It was a perfect night to be in a Brooklyn bar, waiting for the snow to fall. I signaled for another beer and a young man, from the city desk, stout and red-­faced like me, brought it over and said, “Hick, is your dad Addison Hickok? I remember you were from South Dakota.”

I said, Yes, that was me, and that was my old man.

I’m sorry, he said, I hear he killed himself. It came over the wire, there was a rash of Dust Bowl suicides. Traveling salesman, right? I’m sorry.

Don’t you worry, I said. I couldn’t say, Drinks all around, because my father’s dead and I am not just glad, I am goddamn glad. No man drinks to a woman saying that. I left two bits under my glass and made my way home, to find a letter from Miz Min, my father’s second wife, asking if I might send money for the burial expenses. I lit the envelope with my cigarette and I went to New Jersey.

I was the Associated Press’s top dog for the Lindbergh kidnapping. We were all racing to tell the story and the Daily News got there first, with an enormous, grainy photo of the baby and the headline “Lindy’s Baby Kidnaped,” which was clear and short, and the Times’s “Lindbergh Baby Kidnapped from Home of Parents on Farm Near Princeton” was more exact but not first. They avoided vulgar familiarity but really, who cares whether the baby’s taken from a farm or a ranch or a clover patch.

(The Daily News, March 2, 1932.)

The most famous baby in the world, Charles A. Lindbergh Jr., was kidnaped from his crib on the first floor of the Lone Eagle’s home at Hopewell, N.J., between 7:30 and 10:30 o’clock last night.

The flier’s wife, the former Anne Morrow, discovered at 10:30 that her 20-­months-­old son was missing. Her mother, Mrs. Dwight W. Morrow, who disclosed that Mrs. Lindbergh is expecting another baby, feared that the shock might have serious effect.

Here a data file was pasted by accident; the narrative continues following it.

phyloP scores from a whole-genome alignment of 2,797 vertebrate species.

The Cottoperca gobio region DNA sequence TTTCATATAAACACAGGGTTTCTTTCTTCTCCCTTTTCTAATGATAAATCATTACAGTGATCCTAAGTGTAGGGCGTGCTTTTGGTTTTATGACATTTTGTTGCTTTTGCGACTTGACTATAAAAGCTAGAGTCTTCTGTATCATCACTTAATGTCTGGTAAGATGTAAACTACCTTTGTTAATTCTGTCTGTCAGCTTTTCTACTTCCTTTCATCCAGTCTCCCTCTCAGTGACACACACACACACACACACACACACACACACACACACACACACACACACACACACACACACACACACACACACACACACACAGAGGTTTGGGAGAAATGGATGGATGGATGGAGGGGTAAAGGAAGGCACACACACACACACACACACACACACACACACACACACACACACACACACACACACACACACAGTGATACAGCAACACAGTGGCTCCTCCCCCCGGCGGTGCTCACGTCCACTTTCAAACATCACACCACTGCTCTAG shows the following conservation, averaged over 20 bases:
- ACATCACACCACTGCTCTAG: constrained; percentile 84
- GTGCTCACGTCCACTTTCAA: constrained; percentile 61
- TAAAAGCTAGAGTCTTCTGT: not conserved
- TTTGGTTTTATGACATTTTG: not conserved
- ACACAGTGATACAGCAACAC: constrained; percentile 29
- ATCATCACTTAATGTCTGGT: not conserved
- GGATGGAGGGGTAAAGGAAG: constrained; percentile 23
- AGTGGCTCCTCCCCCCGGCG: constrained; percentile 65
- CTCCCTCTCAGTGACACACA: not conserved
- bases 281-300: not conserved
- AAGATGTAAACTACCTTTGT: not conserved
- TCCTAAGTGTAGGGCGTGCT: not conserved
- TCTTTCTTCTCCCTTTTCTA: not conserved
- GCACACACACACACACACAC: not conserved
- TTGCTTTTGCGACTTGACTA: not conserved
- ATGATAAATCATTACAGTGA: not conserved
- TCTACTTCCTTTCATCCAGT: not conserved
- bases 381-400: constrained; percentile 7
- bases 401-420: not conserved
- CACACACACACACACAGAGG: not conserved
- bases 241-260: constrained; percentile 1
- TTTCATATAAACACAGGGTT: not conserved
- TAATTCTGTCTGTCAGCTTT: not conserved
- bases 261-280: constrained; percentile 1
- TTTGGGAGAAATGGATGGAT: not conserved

Anne immediately called Col. Lindbergh, who was in the living room. The famous flier, thinking that the nurse might have removed the child, paused to investigate before telephoning the State police.

As rapidly as radio, telephone and telegraph could spread the alarm countrywide, the biggest police hunt in history was under way.

Seventy State Troopers from Morristown, Trenton, Somerville and Lambertsville hopped on motorcycles and in automobiles and began to race over the countryside for a radius of a hundred miles around Princeton, which is ten miles west of the Lindbergh residence.

At midnight the teletype alarm had been spread over five States. Commissioner Edward P. Mulrooney, aroused from sleep, personally took control of the New York City search, which included scrutiny of all ferries, tunnels and bridges. Police in Pennsylvania, Delaware and Connecticut were also spreading a gigantic net.

Child Carried Through Window

The Lindbergh baby had been dressed in his sleeping gown by his nurse, and was asleep in the nursery on the first floor of the country mansion when he was kidnaped. The child was taken out of a window, through which the kidnaper or gang of kidnapers apparently entered the home.

A note, contents not disclosed, was found on the second floor of the home. Whether this was a demand for ransom could not be learned - although that was the assumption in some quarters.

This went on for a few more columns, bringing in the neighbor with the green car (who had nothing to do with anything) and recounting the loving, playful disagreement the Lindberghs apparently had over what to name the baby in the first place, using sentiment (What shall we name the Little Eaglet?) to underscore the strong and irresistible likelihood of tragedy.